The recent explosion of Bitcoin (+29% in October, 40% in November, and roughly 50% here in December) is notable. Some cite it as an inflationary warning, but this link has not been established.  Although practically nothing can compete with that kind of volatility, it appears to be tracking risk assets  (~0.88 correlation with the NASDAQ over the past 90 days) on a purely directional basis. There may be a wealth effect from its rapid appreciation but whether this is used to fund consumption or stays in the cyber currency world has yet to be seen.   

The shifting of paradigms is always provocative, and similar arguments were made after the Great Financial Crisis.  As businesses and investors, we need to stay alert to this possibility. However, pricing decisions and debt management issues cannot be predicated on this still hypothetical paradigm shift that lifts general price levels.  We need to ground our decisions on something more concrete.  Nearly half the CPI and PCE deflator are accounted for by shelter and medicine (and medical services). From the base effect, we know that US inflation measures may rise in the spring and ease in the summer before rising again in Q4 21.  There may be some monetary and fiscal conditions that are pre-conditions of past inflation, but in recent cycles, the patient was asymptomatic, though still needs to be monitored.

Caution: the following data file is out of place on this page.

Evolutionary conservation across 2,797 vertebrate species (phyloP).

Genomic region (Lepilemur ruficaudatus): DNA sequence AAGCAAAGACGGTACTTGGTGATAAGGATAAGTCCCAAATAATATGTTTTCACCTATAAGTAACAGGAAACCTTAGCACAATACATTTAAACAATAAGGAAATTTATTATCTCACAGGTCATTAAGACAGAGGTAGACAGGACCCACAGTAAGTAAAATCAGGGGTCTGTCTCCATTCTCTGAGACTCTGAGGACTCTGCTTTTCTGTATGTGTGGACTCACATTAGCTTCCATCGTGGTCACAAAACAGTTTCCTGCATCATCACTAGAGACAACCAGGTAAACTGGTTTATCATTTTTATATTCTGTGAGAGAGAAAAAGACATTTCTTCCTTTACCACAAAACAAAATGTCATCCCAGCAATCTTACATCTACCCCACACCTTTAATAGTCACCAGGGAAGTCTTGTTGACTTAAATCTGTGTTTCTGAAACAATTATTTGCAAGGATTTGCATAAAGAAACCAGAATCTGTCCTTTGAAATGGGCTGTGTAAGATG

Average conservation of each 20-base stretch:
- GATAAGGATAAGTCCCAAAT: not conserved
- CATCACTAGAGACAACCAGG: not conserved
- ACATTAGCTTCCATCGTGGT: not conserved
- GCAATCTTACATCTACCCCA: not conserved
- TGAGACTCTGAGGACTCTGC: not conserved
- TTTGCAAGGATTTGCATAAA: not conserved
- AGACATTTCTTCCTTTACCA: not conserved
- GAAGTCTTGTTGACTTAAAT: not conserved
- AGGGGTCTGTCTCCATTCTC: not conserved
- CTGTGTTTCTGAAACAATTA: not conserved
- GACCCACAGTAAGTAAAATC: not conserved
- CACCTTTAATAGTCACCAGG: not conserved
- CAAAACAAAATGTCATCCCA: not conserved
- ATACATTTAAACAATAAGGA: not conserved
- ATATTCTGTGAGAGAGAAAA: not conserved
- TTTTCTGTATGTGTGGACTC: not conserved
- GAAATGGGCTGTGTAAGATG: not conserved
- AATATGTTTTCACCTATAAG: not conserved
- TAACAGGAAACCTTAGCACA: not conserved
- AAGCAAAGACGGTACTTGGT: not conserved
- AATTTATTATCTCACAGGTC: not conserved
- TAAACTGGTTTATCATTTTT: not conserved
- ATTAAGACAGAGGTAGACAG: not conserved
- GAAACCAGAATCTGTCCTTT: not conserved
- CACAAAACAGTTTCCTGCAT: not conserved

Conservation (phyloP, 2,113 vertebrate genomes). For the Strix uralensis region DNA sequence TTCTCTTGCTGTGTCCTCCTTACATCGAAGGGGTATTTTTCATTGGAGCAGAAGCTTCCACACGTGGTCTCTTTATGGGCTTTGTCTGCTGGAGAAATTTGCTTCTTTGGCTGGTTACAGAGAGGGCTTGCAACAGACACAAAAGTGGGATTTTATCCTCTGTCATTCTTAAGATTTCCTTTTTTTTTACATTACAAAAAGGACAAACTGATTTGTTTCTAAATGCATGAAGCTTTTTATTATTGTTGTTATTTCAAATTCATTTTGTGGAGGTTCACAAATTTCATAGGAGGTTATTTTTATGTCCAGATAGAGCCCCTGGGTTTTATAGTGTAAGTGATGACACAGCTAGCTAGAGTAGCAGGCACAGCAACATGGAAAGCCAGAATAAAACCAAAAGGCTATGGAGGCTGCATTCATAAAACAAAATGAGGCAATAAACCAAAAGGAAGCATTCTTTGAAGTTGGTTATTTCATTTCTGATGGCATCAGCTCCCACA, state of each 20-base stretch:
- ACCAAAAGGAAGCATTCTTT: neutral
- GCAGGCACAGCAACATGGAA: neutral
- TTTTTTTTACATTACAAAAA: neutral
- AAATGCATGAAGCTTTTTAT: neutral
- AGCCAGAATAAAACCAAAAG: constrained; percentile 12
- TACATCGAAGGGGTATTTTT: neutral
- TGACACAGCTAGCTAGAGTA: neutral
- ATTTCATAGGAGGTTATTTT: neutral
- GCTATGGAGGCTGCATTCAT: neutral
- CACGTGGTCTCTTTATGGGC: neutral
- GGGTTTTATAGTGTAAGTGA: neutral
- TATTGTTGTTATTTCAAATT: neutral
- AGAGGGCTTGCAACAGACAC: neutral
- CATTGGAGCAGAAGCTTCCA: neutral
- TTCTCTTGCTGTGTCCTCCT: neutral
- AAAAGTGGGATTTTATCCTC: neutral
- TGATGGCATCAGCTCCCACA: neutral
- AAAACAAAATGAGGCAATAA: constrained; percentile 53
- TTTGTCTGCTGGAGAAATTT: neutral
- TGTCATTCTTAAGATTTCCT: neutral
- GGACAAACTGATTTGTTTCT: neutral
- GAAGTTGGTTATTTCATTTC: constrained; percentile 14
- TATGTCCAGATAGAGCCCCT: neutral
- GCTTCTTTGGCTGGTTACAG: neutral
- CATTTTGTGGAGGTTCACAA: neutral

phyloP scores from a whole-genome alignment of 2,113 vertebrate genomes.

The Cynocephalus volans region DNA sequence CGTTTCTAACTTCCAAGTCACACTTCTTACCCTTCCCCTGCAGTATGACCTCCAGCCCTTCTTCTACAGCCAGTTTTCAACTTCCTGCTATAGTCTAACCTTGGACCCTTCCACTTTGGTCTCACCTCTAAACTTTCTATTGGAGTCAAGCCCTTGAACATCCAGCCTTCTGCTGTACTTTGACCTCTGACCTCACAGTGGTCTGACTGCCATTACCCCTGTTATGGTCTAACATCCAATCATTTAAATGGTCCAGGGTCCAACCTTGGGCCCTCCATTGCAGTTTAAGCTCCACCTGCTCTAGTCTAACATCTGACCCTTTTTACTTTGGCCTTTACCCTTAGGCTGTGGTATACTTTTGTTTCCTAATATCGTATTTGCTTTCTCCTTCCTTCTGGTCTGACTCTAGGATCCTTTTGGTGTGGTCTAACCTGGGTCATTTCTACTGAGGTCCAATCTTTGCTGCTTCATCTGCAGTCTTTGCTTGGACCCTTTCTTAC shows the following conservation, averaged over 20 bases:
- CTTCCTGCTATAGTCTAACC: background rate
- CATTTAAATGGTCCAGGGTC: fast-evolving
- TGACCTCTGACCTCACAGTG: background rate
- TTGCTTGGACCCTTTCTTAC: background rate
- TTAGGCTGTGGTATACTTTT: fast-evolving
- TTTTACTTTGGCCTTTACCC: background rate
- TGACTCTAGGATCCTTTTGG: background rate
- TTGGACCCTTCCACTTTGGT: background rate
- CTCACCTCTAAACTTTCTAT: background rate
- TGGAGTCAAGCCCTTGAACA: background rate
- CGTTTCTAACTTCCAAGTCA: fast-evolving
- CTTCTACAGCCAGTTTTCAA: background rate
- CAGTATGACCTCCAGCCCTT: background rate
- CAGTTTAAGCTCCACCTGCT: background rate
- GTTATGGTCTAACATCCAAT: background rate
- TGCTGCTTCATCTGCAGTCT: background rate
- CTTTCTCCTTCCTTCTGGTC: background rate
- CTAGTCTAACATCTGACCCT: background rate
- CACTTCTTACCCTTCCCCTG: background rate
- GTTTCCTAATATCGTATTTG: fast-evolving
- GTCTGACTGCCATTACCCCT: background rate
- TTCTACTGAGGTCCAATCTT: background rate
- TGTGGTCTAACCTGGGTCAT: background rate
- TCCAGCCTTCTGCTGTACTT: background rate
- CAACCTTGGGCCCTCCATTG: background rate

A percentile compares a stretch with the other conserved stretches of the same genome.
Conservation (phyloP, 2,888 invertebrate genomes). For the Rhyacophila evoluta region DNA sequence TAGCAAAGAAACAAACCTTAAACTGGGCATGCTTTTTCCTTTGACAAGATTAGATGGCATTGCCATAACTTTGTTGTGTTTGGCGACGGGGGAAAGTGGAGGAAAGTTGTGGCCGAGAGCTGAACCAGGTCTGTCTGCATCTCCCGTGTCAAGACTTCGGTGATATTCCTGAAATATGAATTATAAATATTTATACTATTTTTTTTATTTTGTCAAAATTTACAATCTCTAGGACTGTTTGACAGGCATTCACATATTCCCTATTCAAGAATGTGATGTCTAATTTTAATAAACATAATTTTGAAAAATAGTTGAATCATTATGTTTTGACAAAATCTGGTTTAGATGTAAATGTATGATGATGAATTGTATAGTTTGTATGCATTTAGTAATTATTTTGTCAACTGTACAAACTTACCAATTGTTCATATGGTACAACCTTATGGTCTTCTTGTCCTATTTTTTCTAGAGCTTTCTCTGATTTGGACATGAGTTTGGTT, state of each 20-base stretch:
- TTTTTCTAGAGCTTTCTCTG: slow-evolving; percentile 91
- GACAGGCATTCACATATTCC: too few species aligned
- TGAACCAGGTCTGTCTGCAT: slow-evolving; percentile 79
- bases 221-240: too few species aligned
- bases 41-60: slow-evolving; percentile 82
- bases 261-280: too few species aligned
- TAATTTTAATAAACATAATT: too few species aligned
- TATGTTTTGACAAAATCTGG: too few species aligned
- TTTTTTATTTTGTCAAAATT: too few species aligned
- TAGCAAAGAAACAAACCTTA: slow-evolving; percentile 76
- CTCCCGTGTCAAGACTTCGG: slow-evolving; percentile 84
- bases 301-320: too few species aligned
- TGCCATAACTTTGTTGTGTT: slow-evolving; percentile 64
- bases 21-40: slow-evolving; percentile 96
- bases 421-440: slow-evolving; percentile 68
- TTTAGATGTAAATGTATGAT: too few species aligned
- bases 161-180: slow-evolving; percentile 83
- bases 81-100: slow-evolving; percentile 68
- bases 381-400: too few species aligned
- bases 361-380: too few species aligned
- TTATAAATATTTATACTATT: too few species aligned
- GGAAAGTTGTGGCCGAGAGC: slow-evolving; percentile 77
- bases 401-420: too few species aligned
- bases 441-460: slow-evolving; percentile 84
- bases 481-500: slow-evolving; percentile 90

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Marc Chandler
He has been covering the global capital markets in one fashion or another for more than 30 years, working at economic consulting firms and global investment banks. After 14 years as the global head of currency strategy for Brown Brothers Harriman, Chandler joined Bannockburn Global Forex, as a managing partner and chief markets strategist as of October 1, 2018.